Acknowledgements

    We are very much obliged to Janet W. Reid (Virginia Museum of Natural History, Martinsville, USA) who kindly helped us to get access to the precious Ph.D. dissertations of Pamela Amofsky and Marcia J.C. Botelho. The Apocyclops panamensis material was placed at our disposal by Gamal El-Shabrawy (National Institute of Oceanography and Fisheries, Cairo, Egypt). The first author wishes to thank Frank D. Ferrari and T. Chad Walter (both Smithsonian Institution, Washington D.C., USA) for helping her to join the fascinating studies on the Barstow copepods. We gratefully acknowledge the helpful comments of two anonymous reviewers. AAK was supported by the Russian Government Program of Competitive Growth of Kazan Federal University. We thank the copyright owners, John Wiley & Sons, for granting us permission to use a figure (Fig. 10 here) from the article Brikiatis 2014 published in Journal of Biogeography. Bureau of Land Management is acknowledged for scientific paleontological collecting permit, CA-04-00-001P.

    References

    1. Adamowicz, S.J. and Purvis, A. 2006. From more to fewer? Testing an allegedly pervasive trend in the evolution of morphological structure. Evolution 60: 1402–1416. Google Scholar

    2. Arnofsky, P.L. 1996. A Systematic Evaluation of the Genus Apocyclops Lindberg, 1942 (Copepoda: Cyclopoida). 244 pp. Unpublished Ph.D. Thesis, Northeastern University, Boston. Google Scholar

    3. Bayly, I.A.E. 1976. The plankton of Lake Eyre. Australian Journal of Marine and Freshwater Research 27: 661–665. Google Scholar

    4. Belk, D. and Schram, F.R. 2001. A new species of Anostracan from the Miocene of California. Journal of Crustacean Biology 21: 49–55. Google Scholar

    5. Boonyanusith, C. , Brancelj, A. , and Sanoamuang, L. 2013. First representatives of the genus Fierscyclops Karanovic, 2004 (Copepoda, Cyclopidae) from South East Asia. Journal of Limnology 72 (Supplement 2): 275–289. Google Scholar

    6. Botelho, M.J.C. 2000. Revisão do Gênero Apocyclops Lindberg, 1942 (Copepoda, Cyclopoida). 106 pp. Unpublished Ph.D. Thesis, University of São Paulo, Brazil. Google Scholar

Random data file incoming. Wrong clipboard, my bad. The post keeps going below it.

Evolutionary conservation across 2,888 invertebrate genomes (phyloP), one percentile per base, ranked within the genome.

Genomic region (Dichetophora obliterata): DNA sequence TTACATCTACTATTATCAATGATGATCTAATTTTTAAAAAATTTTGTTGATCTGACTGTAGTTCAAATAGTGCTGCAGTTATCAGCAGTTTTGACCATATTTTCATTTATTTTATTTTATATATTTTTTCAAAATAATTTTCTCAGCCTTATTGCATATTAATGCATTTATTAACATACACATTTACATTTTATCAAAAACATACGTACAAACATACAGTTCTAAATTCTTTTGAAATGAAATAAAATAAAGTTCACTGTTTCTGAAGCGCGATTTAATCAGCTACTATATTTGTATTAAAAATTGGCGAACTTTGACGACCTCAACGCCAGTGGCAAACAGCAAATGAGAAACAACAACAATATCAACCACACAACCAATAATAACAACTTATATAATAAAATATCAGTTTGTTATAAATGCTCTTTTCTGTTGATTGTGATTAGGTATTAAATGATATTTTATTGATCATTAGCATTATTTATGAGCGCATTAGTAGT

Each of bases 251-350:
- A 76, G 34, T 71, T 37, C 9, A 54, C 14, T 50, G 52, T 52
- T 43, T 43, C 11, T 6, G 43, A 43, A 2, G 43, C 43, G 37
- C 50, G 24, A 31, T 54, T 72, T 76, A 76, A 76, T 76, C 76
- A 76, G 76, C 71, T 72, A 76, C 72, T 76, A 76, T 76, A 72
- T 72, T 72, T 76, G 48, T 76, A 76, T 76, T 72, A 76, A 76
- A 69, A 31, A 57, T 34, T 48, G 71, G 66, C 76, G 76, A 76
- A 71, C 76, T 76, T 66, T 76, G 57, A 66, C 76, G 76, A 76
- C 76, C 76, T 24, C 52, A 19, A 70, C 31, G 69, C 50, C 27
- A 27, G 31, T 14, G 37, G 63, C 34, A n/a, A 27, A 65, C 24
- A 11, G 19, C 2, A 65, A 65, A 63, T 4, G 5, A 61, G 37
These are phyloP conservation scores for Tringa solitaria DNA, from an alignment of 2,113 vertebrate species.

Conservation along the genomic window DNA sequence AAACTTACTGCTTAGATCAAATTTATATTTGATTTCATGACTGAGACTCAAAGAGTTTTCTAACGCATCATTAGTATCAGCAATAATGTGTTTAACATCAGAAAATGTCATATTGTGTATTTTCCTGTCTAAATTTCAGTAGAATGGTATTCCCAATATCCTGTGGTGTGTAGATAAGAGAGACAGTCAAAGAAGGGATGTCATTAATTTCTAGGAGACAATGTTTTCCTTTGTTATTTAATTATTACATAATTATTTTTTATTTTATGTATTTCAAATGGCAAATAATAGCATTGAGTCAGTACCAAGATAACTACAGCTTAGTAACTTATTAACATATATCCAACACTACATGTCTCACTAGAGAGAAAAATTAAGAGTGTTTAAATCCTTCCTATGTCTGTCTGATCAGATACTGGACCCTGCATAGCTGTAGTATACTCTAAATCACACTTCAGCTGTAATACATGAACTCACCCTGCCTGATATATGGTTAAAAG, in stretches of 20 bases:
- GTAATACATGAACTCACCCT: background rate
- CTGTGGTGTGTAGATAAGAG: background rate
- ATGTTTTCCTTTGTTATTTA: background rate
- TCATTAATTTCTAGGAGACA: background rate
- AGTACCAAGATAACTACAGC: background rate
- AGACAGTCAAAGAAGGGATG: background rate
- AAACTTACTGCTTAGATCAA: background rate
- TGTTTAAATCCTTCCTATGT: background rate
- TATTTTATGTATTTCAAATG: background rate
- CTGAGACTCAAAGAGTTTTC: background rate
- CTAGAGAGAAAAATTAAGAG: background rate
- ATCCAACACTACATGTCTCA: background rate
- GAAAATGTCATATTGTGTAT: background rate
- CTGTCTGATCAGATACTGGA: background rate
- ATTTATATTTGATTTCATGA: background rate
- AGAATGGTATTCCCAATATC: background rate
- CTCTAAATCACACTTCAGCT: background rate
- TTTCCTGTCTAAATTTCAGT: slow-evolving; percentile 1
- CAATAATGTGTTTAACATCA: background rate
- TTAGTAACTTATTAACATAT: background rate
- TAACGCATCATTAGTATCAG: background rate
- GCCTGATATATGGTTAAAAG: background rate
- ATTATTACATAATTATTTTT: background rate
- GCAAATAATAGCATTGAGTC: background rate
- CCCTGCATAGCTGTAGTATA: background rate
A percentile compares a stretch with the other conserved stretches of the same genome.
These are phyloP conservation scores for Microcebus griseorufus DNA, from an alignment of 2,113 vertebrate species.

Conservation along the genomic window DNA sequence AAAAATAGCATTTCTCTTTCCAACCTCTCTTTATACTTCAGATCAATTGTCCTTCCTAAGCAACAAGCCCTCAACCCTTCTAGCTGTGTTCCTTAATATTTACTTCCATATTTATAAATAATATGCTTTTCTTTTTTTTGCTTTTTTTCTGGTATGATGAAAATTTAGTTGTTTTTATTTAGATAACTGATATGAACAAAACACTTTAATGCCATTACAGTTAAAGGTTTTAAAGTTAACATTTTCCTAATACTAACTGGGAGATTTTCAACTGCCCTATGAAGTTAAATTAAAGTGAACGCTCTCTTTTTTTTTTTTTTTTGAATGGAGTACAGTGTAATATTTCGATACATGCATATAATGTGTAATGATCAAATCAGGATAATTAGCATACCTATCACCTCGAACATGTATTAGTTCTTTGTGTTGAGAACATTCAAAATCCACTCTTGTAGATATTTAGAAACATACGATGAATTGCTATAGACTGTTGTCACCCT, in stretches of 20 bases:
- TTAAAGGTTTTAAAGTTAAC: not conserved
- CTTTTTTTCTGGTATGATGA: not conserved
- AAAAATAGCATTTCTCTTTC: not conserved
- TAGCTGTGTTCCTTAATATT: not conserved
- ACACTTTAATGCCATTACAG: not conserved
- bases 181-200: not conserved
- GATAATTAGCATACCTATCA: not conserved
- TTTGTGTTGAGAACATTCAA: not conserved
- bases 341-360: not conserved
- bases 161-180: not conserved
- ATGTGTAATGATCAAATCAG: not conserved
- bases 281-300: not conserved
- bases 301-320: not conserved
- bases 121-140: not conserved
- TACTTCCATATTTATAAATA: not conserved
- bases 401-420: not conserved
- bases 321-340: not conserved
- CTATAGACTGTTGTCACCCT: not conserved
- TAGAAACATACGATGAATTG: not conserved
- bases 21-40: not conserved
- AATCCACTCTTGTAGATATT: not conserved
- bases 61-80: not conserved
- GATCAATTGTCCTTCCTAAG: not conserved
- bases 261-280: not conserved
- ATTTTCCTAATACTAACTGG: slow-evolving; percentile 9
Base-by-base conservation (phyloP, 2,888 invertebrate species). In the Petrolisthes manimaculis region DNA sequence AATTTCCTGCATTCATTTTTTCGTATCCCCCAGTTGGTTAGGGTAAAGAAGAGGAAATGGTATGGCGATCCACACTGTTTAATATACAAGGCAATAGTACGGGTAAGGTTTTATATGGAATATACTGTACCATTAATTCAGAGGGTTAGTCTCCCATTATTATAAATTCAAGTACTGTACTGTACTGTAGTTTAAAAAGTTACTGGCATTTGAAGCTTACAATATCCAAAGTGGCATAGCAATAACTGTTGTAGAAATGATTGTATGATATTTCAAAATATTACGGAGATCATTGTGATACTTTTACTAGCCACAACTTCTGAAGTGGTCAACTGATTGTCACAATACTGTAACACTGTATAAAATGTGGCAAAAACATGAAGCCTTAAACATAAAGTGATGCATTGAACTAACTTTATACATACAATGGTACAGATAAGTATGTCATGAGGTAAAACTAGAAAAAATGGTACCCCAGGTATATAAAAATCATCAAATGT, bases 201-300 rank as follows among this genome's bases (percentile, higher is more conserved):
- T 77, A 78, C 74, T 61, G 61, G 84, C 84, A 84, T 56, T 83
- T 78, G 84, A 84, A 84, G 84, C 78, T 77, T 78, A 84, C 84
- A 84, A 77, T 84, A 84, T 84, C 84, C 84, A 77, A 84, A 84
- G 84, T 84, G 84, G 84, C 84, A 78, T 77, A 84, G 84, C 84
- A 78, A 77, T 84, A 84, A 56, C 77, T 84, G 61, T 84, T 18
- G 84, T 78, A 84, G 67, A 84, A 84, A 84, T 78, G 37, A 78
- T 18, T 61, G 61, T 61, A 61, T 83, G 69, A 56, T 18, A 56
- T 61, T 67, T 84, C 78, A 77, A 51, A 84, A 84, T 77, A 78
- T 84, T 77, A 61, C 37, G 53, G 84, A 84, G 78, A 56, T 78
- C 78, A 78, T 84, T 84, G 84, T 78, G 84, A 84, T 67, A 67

7. Brikiatis, L. 2014. The De Geer, Thulean, and Beringia routes: key concepts for understanding early Cenozoic biogeography. Journal of Biogeography 41: 1036–1054. Google Scholar

    8. Carrasco, N.K. and Perissinotto, R. 2012. Development of a halotolerant community in the St. Lucia Estuary (South Africa) during a hypersaline phase. PloS One 7(1): e29927. Google Scholar

    9. Chullasorn, S. , Kangtia, P. , Pinkaew, K. , and Ferrari, F.D. 2008. Apocyclops ramkhamhaengi sp. nov. (Copepoda, Cyclopoida) in a culture originating from brackish waters of Chang Island, Trat Province, Thailand. Zoological Studies 47: 326–337. Google Scholar

    10. Cressey, R. and Boxshall, G. 1989. Kabatarina pattersoni, a fossil parasitic copepod (Dichelesthiidae) from a Lower Cretaceous Fish. Micropaleontology 35: 150–167. Google Scholar

    11. Cressey, R. and Patterson, C. 1973. Fossil parasitic copepods from a Lower Cretaceous fish. Science 180: 1283–1285. Google Scholar

    12. Defaye, D. and Por, F.D. 2010. Metacyclops (Copepoda, Cyclopidae) from Ayyalon Cave, Israel. Crustaceana 83: 399–423. Google Scholar

    13. De Laurentiis, P. , Pesce, G.L. , and Humphreys, W.F. 2001. Copepods from ground waters of Western Australia, VI. Cyclopidae (Crustacea: Copepoda) from the Yilgarn Region and the Swan Coastal Plain. Records of the Western Australian Museum Supplement 64: 115–131. Google Scholar

    14. Dexter, D.M. 1993. Salinity tolerance of the copepod Apocyclops dengizicus (Lepeschkin, 1900), a key food chain organism in the Salton Sea, California. Hydrobiologia 267: 203–209. Google Scholar

    15. Di Lorenzo, T. and Galassi, D.M.P. 2013. Agricultural impact on Mediterranean alluvial aquifers: do groundwater communities respond? Fundamental and Applied Limnology 182: 271–282. Google Scholar

    16. Dumont, H.J. 1973. On Metacyclops problematicus, spec, nov., a new freshwater cyclopoid copepod from Belgium, with a discussion of its taxonomic and ecological status. Zoologischer Anzeiger 191: 329–337. Google Scholar